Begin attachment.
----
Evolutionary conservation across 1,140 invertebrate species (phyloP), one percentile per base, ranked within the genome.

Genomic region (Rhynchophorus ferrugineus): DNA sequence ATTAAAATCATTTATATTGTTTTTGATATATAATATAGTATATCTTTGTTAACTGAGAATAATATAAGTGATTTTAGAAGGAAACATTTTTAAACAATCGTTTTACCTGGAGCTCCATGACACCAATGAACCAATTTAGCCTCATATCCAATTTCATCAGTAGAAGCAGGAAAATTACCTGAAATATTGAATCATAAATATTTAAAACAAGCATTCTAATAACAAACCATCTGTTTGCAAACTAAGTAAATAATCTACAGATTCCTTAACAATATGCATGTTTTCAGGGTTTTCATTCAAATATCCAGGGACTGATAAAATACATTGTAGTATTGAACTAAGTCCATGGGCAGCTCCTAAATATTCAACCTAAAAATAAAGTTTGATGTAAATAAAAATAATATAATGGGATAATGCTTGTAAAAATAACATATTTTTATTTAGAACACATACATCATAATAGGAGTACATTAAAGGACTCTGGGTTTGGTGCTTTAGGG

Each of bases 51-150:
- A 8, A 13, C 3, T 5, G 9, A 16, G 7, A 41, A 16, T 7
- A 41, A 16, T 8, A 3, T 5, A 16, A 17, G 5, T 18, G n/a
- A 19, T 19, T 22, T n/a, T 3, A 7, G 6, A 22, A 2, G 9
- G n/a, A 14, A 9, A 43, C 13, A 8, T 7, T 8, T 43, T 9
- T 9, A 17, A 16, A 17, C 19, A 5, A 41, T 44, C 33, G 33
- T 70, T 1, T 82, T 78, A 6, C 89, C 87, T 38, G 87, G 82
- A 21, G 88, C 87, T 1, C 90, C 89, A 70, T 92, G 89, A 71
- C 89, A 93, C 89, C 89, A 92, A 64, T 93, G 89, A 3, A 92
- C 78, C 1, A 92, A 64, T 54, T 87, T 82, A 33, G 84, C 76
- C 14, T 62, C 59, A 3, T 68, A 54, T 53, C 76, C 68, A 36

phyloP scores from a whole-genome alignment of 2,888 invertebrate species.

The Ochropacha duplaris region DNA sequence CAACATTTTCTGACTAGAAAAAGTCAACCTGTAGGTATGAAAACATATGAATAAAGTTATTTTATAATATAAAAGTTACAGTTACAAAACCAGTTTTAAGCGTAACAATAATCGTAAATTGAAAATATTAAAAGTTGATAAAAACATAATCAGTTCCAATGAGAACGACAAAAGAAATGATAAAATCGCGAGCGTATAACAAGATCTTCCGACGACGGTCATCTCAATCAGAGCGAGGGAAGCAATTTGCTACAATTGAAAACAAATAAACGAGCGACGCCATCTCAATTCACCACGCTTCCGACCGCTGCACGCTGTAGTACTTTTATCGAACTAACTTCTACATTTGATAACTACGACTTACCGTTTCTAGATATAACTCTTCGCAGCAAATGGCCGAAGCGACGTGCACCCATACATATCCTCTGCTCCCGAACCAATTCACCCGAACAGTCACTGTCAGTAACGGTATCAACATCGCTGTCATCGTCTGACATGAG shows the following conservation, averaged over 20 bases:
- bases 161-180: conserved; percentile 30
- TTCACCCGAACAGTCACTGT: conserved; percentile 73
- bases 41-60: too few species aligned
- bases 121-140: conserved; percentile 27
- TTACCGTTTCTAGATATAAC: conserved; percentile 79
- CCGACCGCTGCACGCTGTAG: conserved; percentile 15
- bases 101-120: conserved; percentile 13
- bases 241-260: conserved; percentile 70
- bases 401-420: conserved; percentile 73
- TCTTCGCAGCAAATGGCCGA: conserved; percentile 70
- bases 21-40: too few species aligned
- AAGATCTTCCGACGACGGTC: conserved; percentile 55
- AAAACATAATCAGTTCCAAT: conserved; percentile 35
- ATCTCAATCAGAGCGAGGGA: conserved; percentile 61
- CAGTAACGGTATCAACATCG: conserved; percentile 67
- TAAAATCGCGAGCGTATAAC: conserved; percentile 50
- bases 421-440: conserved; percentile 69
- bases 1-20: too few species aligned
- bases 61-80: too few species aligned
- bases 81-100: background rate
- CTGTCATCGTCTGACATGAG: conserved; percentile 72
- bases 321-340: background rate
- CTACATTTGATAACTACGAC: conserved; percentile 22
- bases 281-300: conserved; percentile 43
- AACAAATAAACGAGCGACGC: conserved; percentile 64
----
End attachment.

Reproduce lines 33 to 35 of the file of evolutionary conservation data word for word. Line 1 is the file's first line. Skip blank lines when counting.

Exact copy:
- bases 1-20: too few species aligned
- bases 61-80: too few species aligned
- bases 81-100: background rate